And then came the creation of the Federal Reserve. At which point the issue dried up altogether. Poof.

Not everything works that way. The other great question of the 19th century in U.S. politics — slavery — was even larger, and it was only solved via the bloodiest conflict this hemisphere has ever seen. So I don’t want to suggest that every political issue has such a straightforward solution.

But it’s worth considering: what’s the piece of policy that would erase Issue X, Issue Y, or Issue Z as a bone of contention within U.S. politics? Or within international affairs?

Please, ladle your thoughts upon me in the comment thread.


(Images of Jackson and Bryan via Wikipedia.)

You want some history geekery? [UPDATED]

Saturday, May 10th, 2008

I got yer history geekery right here. For reasons that aren’t clear even to me, I’ve cooked up a chart that tracks the prior government service of every President of the United States. You can have this ultra-spiffy Word document VERSION TWO 2.1 2.2* of this document for the ages for your very own by the simple expedient of . . .

. . . clicking this link.


  • Cmbt. = Military combat experience. Note that for a number of presidents, e.g. Lyndon Johnson, I’m not sure whether their military service involved combat or not, ergo I used parentheses. I excluded a number of military veterans who did not see combat during their military service, e.g. Abraham Lincoln. (This category added for version 2.0.)
  • Law = Practice as a lawyer, or admission to the bar. Note that Theodore Roosevelt’s entry has parentheses because, while he studied law seriously, he never practiced it, nor was he admitted to any state’s bar, so far as I know. (This category added for version 2.0.)
  • Lege. = Service in a colonial or state legislature.
  • Cong. = Service in the Continental Congress or U.S. House of Representatives.
  • Sen. = Service in the U.S. Senate.
  • Gov. = Service as a state governor. Note that William Henry Harrison and William Howard Taft are shown with parentheses because they served as governors of territories or possessions rather than states of the Union.
  • Judge = Service as a judge at any level.
  • Cab. = Service in the cabinet of another President.
  • VP = Service as Vice President of the United States.

No doubt I’ve overlooked or miscoded something along the way, so corrections or additions will be gratefully received.

Correction, Sunday morning, 10 a.m.: William Howard Taft, as everybody knows, never served as Vice President. He was elected President just after serving as Secretary of War. So I fixed this for version 2.1 of the document.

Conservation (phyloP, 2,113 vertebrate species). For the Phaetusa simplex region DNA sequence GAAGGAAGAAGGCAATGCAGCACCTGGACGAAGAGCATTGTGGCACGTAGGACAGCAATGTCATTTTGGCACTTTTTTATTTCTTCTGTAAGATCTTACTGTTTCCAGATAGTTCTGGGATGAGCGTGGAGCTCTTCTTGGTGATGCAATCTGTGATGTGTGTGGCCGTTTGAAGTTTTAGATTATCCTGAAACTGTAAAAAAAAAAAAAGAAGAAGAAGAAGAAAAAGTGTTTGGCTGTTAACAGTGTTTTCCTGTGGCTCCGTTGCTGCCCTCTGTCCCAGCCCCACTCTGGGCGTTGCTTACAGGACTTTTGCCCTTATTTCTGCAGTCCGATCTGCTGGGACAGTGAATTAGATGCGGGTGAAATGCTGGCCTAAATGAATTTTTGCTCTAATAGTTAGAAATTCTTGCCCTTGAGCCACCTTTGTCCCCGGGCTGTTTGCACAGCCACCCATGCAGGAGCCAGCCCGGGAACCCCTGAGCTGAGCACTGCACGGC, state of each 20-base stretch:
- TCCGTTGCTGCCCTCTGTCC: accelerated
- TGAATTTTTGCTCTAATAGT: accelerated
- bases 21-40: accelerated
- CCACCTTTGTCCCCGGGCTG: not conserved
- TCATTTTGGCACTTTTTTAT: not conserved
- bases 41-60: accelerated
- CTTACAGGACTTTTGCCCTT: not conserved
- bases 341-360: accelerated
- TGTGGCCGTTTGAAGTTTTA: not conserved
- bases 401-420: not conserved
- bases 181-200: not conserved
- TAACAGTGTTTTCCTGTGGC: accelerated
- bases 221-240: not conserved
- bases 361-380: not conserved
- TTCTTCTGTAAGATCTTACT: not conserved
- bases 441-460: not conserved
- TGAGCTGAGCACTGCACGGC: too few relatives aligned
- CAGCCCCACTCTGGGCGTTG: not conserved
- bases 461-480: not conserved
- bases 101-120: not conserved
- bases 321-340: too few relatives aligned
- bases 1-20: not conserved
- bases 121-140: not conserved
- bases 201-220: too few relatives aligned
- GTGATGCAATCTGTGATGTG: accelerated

*Corrections, 6 July 2008: Per the comments of “bayesian” below, I amended the combat experience of Pierce, Garfield, Benjamin Harrison, and Ford.

James Thomson on Vietnam, 1968.

Thursday, January 3rd, 2008

Several weeks ago I printed out this 1968 Atlantic Monthly article, but I only now got around to reading it.

How Could Vietnam Happen? An Autopsy

I found the link to the article on James Fallows’s blog. Fallows writes this about it:

James C. Thomson Jr.’s “How Could Vietnam Happen?” might seem somewhat obvious in its analysis now. But when it came out — weeks after the Tet offensive in 1968, days before Lyndon Johnson announced that he would not run for re-election — it was electrifying in its originality and insight. Thomson, who had been raised in China by missionary parents, was then in his mid-30s and had recently left the government in opposition to the war policy. He was a a brand-new and very popular college professor when I met him, as a student, around this time. In a sense all journalistic and even historical attempts to explain foreign policy failures flow from the approach he took in this article.

Thomson’s article makes for compelling reading. In it, he focuses on the ways that institutional agendas and inertia served to paint the United States into a corner vis-a-vis Vietnam. And Fallows is quite right about how influential Thomson’s take has been; reading the article, it was hard to remember that it was written in medias res in 1968, rather than at some safe, scholarly remove of decades.

You can draw your own conclusions about how well or how poorly the situation Thomson describes parallels what has happened with the current Administration’s Iraq policy. It certainly offers much food for thought.